Use quote marks to find an "exact phrase"

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36: Creating a homepage 2

Completing the Home page

In this lesson you will complete your Home page.

HTML changes

<h1> page title

Change the page title text in the <h1> to Welcome to my tree website.

<nav> section

The navigation list goes in the wide space to the left of the text. It is an unordered list (with no bullets), with each list item being a link to a content page. The others are just there for show at this time. You can use them and add to them when you create more content pages.

The navigation list is placed within a <nav> container, a semantic element. Both the list and the container have an ID attribute so they can be styled.

					
<nav id="treenav">	
  <ul id="treenavlist">
														
  </ul>
</nav>					
					

Here's how it all looks with the list items. At this time there is just one content page; note that there is a link to this included in the code below. Copy the code and paste it into your HTML document between the page title (h1) and the <article> (treehomearticle). Note how it's outside the <article>, so it is separated from the other text.

					
<nav id="treenav">	
  <ul id="treenavlist">
	<a href="pages/content.htm"><li>Hoop pine</li></a>	
	<a href="#"><li>Branch out</li></a>	
	<a href="#"><li>Take root</li></a>
	<a href="#"><li>Turn over a new leaf</li></a>    
	<a href="#"><li>Go out on a limb</li></a>	
	<a href="#"><li>Bark up the wrong tree</li></a>	
	<a href="#"><li>What a sap</li></a>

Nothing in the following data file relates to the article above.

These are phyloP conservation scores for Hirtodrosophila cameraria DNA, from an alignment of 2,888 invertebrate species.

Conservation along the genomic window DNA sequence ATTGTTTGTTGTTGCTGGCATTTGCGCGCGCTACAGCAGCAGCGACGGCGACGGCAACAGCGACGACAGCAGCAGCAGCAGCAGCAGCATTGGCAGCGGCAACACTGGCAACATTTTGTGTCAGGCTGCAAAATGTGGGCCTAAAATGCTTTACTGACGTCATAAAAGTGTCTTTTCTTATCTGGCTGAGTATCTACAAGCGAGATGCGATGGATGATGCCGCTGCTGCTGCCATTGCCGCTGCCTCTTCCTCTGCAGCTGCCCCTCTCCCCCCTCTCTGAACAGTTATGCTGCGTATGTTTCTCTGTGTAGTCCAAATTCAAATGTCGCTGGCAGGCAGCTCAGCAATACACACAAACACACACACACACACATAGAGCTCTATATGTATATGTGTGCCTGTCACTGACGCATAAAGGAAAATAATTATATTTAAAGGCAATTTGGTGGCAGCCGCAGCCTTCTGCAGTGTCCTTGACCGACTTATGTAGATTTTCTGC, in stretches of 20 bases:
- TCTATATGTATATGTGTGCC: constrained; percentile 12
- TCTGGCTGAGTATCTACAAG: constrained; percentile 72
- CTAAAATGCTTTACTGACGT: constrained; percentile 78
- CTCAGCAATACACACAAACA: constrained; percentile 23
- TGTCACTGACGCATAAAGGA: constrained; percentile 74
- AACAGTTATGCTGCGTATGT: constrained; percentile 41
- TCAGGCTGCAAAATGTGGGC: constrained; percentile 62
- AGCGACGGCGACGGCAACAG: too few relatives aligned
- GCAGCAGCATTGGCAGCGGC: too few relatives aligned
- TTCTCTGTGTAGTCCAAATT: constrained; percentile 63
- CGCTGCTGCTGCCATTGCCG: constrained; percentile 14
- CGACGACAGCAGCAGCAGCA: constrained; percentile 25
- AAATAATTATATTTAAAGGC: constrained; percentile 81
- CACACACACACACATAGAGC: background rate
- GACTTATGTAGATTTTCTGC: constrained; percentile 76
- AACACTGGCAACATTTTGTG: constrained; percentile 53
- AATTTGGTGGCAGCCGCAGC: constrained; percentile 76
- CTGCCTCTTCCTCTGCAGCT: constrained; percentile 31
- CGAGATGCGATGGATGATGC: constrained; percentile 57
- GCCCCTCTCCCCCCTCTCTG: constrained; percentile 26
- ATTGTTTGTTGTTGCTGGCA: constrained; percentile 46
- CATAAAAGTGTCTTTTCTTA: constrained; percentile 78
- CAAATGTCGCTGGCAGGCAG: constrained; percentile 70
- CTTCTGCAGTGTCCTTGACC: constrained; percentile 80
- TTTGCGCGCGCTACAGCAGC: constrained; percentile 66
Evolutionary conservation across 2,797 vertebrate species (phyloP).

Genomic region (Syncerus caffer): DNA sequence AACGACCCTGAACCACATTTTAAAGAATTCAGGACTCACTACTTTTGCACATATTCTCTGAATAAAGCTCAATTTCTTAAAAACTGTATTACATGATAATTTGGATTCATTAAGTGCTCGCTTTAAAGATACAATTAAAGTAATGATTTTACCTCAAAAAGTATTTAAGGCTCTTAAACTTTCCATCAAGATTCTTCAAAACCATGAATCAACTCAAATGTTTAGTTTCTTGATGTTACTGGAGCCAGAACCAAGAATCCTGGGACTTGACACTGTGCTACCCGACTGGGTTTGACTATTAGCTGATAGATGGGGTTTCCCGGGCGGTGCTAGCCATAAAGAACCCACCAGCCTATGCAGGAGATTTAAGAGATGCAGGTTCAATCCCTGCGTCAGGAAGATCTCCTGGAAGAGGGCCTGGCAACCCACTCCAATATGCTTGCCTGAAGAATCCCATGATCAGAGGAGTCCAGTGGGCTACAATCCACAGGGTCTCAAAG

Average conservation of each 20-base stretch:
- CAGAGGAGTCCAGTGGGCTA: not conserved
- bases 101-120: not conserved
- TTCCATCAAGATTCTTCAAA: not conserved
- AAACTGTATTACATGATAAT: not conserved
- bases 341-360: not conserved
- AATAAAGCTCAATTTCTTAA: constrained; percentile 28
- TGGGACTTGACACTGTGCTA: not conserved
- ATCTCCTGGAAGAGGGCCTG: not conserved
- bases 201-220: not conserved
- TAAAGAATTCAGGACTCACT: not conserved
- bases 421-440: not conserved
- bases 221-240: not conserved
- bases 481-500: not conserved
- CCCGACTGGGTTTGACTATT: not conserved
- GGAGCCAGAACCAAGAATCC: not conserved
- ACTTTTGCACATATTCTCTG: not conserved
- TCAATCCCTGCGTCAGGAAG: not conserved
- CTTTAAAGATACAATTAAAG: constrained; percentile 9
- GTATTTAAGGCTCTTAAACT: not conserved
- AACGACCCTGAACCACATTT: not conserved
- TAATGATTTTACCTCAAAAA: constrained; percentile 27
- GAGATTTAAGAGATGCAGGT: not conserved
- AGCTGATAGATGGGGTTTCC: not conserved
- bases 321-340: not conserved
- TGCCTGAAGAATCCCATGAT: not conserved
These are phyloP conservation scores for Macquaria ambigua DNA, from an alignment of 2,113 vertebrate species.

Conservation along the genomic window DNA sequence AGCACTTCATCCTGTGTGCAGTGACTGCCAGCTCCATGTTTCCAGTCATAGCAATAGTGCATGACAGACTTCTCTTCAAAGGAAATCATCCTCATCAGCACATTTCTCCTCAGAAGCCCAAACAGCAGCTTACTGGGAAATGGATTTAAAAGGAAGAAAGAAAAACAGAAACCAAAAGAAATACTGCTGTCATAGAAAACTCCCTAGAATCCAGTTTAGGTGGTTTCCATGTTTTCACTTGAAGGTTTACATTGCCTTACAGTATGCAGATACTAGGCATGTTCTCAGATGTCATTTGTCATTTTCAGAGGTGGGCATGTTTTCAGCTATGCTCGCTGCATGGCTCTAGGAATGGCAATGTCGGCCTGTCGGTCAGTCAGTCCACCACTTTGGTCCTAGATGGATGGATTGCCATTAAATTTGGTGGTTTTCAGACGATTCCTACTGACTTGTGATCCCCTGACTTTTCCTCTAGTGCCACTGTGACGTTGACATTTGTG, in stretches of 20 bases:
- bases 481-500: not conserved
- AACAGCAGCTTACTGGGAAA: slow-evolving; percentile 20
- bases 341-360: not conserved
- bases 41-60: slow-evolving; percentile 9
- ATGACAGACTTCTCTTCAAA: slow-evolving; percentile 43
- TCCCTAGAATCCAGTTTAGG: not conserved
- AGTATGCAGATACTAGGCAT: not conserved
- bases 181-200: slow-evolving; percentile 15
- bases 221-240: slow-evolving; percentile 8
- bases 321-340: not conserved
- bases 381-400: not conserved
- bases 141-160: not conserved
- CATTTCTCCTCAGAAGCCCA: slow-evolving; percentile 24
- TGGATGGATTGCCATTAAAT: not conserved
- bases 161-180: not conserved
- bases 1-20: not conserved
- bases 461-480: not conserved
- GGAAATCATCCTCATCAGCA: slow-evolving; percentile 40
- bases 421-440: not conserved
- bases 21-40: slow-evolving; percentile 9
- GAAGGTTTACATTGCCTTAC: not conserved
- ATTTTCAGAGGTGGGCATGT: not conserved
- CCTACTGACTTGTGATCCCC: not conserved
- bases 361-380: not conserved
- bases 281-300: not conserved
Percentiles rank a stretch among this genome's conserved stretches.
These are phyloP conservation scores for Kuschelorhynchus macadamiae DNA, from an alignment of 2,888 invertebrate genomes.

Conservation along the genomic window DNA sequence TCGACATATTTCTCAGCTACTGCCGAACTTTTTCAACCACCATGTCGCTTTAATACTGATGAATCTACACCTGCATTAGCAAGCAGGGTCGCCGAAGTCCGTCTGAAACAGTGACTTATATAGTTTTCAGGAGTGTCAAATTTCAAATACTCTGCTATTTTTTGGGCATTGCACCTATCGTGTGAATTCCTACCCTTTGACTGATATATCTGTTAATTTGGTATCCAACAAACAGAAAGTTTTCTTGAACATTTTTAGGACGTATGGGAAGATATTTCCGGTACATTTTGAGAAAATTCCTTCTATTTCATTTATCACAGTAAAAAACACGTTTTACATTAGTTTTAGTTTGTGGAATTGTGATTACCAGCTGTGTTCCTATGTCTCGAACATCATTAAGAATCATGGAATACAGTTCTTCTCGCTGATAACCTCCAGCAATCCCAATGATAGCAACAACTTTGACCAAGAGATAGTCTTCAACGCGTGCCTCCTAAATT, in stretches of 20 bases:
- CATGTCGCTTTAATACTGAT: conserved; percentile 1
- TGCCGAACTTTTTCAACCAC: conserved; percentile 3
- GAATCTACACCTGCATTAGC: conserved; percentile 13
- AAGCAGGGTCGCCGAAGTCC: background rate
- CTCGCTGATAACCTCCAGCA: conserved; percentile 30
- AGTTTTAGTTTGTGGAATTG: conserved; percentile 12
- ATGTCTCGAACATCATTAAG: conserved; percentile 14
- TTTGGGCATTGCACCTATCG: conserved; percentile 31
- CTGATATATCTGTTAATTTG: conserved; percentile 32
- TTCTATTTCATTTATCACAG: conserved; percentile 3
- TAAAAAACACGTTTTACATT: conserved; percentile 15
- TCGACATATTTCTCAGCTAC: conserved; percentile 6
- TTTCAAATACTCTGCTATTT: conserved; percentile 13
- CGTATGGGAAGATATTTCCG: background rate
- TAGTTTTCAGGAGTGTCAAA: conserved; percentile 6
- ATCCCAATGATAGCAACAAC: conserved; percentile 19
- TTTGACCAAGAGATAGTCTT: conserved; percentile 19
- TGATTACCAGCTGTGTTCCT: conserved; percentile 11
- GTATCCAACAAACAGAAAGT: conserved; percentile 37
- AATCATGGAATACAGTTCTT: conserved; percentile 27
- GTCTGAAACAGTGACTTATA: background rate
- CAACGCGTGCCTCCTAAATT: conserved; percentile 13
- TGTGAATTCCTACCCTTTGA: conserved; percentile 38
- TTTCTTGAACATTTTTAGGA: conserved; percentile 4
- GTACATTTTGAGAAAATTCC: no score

</ul>
</nav>					
					

<article> changes

There are only a few changes to be made to the <article>:

Changing the image and the linked image

At this stage your Home page still has the picture from the content page, and it links to the larger picture for the content page. You will now change it to the correct picture for the Home page and the correct linked, larger picture. Click on the links below to open the images. Save them in the 'images' directory.

In the HTML, find the code for the existing image and change the name to that of the new image (tree_200.jpg). Do the same for the linked, larger image (tree_700.jpg). Change the alt text as well.

The Home page should look like this (different tab) at this time.

CSS

CSS styling

You will need to add the rulesets for the <nav> container, the navigation list, the list items and the navigation links.

The styling locates the navigation list container and the look and spacing of the list items.

					
#treenav { 		/* nav container */
  width: 15%;
  float: left;
  margin-left: 12%;
  margin-right: 3%;
  }	
													
#treenavlist {		 /* list container */
  list-style-type: none;
  font-size: 110%;
  font-weight: 500;
  }
													   
#treenavlist li { 	/* list items */
  padding-bottom: 1em;
  }			
		
#treenavlist a {	 /* links */
  text-decoration: none;
  }					
					

Notice how the declarations for the navigation list (#treenavlist) apply to the list items; the values apply to the list items through inheritance. The setting for padding has to be in the ruleset for the list items because that property is not inherited.

One of the rulesets (#treenavlist a) applies to links in the navigation list. This prevents the browser default underlining being applied to these links. Underlining is not needed for the navigation list items because (by convention) the user expects them to be links, even if they don't look like they are.

Entering the CSS

Copy the rulesets for #treenav, #treenavlist, #treenavlist li and #treenavlist a and paste them into your CSS as shown.

HTML

	
<!DOCTYPE html>		
<html lang="en"> 
 <head>		
  <title>Home</title>
  <link rel="stylesheet" href="mystylesheet.css">
  <meta charset="UTF-8">
  <meta name="description" content="What we all need to know about trees">
  <meta name="keywords" content="html, css">
  <meta name="author" content="My Name">
  <meta name="viewport" content="width=device-width,initial-scale=1.0">	
 </head>
 <body id="treehomepage">